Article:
At the same time, he has kept in constant touch with Arab leaders from both camps. He will be remembered by the Iraqis and Palestinians as the man who tried until the very last moment to find a compromise solution for peace.
PLANNING FOR A POSTWAR ROLE
The French are believed to be planning already for the postwar period, which they expect will be marked for a long time by an abiding hatred in the Arab world of America and Britain, the chief U.S. ally in the Gulf confrontation.
France expects to be asked to play a major role in the postwar period because it participated in the coalition to liberate Kuwait and yet remained on good terms with the Arab countries.
The French informed neither the United States nor Britain of their peace plan until it was presented to the Security Council. Mitterrand reportedly was mute on the subject when he received the British prime minister, John Major, in Paris on Monday.
The American and British envoys to the Security Council both strongly opposed the French plan, under which Iraqi troops in Kuwait would have withdrawn and been replaced by an international Arab force and international observers. The U.N. coalition allies, in turn, would have promised not to attack Iraq.
But the plan linked the Iraqi withdrawal to a solution of the Israeli-Palestinian conflict. It pledged an international conference for the purpose would be convened at an appropriate time.
In Jerusalem, Israel’s Foreign Ministry issued a statement on the plan, saying “Israel opposes any initiative which breaks the international solidarity against Iraq’s aggression.
“Israel also opposes any direct or implied connection with the occupation of Kuwait and the Arab-Israeli conflict,” the statement said.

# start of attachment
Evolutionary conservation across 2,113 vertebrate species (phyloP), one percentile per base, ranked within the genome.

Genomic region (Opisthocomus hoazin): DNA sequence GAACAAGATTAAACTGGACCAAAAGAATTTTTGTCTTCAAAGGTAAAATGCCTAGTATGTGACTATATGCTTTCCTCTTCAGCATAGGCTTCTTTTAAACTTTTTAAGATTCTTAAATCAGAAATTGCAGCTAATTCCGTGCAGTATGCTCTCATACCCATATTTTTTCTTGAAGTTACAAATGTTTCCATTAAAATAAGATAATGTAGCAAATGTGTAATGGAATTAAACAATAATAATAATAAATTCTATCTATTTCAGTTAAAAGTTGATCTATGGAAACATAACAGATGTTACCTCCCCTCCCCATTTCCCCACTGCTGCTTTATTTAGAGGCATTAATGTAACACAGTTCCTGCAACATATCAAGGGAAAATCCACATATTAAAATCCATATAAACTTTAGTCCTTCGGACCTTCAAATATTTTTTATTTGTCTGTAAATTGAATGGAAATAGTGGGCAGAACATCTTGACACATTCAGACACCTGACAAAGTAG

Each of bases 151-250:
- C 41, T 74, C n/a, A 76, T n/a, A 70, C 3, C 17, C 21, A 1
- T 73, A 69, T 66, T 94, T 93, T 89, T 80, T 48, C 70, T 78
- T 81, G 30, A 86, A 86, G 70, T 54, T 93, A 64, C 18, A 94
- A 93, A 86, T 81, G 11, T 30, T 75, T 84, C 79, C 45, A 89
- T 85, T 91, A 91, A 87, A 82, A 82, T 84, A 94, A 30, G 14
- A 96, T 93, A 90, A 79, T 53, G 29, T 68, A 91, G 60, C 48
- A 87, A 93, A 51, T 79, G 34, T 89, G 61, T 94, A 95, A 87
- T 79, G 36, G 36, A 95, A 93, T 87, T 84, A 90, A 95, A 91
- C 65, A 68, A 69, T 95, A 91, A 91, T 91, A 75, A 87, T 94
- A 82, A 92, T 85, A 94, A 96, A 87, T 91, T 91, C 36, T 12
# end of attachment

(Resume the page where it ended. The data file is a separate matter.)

Mitterrand’s vision of a European-dominated would order is shared by the technocrats in Brussels who run the European Community.
In the French president’s view, Europe will fill the vacuum created by the rapid deterioration of the Soviet Union and the alienation of the Arab world by the United States.
ISRAEL COULD BE THE BIG LOSER
Britain, in the French view, will play a relatively minor role, because it will be perceived as an appendage of Washington.
Germany and Japan will, of course, be the economic superpowers. But in Mitterrand’s view, Germany cannot challenge French political preeminence on the continent while its energies are expended trying to digest unification.
Should the expectations of France and the E.C. bureaucrats materialize, Israel could be the big loser. Western Europe was advocating an international conference for Middle East peace long before Saddam Hussein invaded Kuwait and tried to impose linkage.
But according to observers, Mitterrand, who is not unfriendly to Israel, believes Israelis in the long run will attain the stability and security to which they aspire.
The JTA Daily News Bulletin will not be published on Monday, Jan. 21, which is Martin Lurth King Day in the United States.